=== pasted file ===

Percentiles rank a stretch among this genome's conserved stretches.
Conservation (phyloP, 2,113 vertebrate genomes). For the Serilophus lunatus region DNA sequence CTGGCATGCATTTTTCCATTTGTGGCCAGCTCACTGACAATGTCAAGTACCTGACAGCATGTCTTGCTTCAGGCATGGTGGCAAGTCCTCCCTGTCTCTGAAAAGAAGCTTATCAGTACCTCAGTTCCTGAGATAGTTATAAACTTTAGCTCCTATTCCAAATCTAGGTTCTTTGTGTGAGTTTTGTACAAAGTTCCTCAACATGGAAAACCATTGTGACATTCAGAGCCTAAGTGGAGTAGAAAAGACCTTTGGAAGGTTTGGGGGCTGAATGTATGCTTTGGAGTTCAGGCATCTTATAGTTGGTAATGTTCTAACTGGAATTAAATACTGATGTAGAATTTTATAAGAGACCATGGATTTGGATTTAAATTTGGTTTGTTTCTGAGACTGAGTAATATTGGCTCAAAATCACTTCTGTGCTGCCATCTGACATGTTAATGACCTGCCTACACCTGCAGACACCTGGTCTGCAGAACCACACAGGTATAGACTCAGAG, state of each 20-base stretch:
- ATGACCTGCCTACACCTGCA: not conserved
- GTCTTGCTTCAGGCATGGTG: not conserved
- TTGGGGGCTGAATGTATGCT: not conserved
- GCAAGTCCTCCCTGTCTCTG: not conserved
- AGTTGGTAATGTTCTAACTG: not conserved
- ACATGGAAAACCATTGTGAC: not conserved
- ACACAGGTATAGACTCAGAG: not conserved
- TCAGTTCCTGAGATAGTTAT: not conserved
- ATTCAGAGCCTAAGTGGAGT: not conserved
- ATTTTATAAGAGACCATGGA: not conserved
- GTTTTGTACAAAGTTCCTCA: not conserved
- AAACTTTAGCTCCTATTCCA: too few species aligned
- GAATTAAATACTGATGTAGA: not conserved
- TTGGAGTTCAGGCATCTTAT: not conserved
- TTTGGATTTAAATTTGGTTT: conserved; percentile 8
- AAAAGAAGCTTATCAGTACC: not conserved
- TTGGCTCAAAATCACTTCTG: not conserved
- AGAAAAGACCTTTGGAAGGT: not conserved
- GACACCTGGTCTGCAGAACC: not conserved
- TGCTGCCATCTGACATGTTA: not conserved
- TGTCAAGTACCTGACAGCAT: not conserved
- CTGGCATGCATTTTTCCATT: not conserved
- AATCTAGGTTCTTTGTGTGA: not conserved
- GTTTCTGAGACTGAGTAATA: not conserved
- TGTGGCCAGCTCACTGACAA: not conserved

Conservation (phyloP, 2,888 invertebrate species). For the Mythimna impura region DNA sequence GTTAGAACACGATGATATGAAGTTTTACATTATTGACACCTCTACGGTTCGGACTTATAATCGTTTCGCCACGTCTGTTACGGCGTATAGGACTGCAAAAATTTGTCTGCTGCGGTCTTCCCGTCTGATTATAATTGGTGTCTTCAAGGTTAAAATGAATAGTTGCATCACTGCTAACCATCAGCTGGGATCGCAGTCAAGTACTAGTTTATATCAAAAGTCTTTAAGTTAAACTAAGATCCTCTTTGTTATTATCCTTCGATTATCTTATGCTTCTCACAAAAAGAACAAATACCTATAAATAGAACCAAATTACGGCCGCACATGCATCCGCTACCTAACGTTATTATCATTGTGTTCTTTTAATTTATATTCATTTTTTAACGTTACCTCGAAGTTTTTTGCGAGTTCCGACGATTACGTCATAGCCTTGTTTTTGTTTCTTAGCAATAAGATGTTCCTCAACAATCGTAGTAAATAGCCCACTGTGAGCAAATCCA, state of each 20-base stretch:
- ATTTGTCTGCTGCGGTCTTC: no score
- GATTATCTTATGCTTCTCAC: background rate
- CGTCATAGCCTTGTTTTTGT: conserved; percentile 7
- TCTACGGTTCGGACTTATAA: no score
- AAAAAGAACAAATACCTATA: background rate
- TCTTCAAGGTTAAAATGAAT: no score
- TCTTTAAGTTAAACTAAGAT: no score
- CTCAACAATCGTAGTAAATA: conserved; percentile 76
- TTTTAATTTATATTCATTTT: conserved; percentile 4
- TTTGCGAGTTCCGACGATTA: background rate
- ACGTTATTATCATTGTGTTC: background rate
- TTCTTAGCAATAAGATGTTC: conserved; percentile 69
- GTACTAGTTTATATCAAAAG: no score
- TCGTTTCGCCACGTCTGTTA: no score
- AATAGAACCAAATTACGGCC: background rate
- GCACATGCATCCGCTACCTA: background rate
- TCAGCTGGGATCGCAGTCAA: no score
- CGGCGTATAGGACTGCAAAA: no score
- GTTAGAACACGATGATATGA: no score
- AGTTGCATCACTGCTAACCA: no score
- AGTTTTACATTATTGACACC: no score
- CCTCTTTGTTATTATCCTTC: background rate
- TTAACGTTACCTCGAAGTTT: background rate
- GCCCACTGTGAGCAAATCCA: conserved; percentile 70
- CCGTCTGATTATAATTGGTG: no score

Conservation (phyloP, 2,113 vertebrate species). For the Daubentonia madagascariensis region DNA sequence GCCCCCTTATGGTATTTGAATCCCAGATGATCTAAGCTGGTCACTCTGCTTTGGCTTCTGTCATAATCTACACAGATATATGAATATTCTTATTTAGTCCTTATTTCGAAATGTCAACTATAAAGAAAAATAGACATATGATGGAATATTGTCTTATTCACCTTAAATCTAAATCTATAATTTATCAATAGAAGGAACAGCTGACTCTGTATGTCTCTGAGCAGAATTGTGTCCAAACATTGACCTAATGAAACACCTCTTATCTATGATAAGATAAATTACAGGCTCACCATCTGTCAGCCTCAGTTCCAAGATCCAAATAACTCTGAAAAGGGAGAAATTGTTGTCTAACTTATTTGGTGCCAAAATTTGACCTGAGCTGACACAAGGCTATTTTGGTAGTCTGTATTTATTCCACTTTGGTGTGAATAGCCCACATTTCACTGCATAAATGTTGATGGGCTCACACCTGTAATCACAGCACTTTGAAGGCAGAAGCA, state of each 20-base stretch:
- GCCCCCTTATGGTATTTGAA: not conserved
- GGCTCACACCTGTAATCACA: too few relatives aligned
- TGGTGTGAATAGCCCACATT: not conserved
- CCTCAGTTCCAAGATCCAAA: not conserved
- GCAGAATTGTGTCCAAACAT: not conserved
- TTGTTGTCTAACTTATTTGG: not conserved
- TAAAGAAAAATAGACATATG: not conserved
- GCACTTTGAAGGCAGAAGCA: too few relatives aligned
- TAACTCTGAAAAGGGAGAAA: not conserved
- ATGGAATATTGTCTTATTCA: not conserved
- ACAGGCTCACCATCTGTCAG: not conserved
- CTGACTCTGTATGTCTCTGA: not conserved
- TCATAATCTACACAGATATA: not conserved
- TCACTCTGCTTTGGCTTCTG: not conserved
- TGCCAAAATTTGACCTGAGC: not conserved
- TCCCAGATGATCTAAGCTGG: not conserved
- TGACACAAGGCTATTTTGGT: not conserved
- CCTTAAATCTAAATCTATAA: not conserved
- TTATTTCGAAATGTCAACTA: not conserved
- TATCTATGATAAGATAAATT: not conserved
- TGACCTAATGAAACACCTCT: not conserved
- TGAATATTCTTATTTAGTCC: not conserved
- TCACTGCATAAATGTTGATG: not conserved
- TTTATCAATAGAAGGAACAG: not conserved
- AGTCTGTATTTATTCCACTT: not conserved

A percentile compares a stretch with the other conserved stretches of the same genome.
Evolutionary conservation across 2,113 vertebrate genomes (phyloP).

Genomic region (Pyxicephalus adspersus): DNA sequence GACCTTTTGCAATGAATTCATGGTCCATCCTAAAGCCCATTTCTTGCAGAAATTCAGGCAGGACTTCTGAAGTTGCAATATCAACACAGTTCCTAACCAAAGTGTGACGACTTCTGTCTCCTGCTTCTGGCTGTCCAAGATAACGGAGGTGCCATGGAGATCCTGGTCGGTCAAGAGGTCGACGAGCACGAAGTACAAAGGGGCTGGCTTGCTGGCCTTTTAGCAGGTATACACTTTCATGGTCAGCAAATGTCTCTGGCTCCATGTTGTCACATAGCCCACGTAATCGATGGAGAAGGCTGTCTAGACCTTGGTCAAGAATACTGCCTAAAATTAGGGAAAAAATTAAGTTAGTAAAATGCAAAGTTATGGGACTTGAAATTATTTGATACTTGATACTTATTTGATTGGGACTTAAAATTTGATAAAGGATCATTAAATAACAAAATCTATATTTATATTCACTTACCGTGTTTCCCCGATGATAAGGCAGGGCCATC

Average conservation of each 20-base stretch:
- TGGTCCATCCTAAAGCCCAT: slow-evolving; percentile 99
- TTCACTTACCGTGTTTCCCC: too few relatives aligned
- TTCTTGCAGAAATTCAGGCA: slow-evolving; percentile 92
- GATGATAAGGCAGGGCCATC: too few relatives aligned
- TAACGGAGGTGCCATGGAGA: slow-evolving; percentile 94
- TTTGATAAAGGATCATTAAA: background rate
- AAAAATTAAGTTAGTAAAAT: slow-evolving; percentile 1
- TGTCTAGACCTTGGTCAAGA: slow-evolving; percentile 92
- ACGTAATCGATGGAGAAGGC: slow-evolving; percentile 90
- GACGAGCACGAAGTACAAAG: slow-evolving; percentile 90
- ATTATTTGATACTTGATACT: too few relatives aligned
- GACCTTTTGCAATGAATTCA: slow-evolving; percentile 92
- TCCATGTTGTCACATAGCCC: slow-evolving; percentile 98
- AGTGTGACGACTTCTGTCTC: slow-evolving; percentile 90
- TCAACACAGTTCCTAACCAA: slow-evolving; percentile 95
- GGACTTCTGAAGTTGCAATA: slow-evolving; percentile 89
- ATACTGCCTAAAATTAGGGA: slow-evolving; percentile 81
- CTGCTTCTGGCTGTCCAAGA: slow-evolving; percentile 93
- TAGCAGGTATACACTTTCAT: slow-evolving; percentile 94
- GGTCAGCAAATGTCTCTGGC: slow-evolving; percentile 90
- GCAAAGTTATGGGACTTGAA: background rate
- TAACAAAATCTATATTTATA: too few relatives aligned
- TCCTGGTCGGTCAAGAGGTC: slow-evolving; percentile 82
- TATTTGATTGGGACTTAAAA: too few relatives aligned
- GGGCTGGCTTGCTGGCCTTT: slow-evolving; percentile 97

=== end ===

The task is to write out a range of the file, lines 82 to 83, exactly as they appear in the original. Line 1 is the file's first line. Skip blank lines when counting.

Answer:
Genomic region (Pyxicephalus adspersus): DNA sequence GACCTTTTGCAATGAATTCATGGTCCATCCTAAAGCCCATTTCTTGCAGAAATTCAGGCAGGACTTCTGAAGTTGCAATATCAACACAGTTCCTAACCAAAGTGTGACGACTTCTGTCTCCTGCTTCTGGCTGTCCAAGATAACGGAGGTGCCATGGAGATCCTGGTCGGTCAAGAGGTCGACGAGCACGAAGTACAAAGGGGCTGGCTTGCTGGCCTTTTAGCAGGTATACACTTTCATGGTCAGCAAATGTCTCTGGCTCCATGTTGTCACATAGCCCACGTAATCGATGGAGAAGGCTGTCTAGACCTTGGTCAAGAATACTGCCTAAAATTAGGGAAAAAATTAAGTTAGTAAAATGCAAAGTTATGGGACTTGAAATTATTTGATACTTGATACTTATTTGATTGGGACTTAAAATTTGATAAAGGATCATTAAATAACAAAATCTATATTTATATTCACTTACCGTGTTTCCCCGATGATAAGGCAGGGCCATC

Average conservation of each 20-base stretch: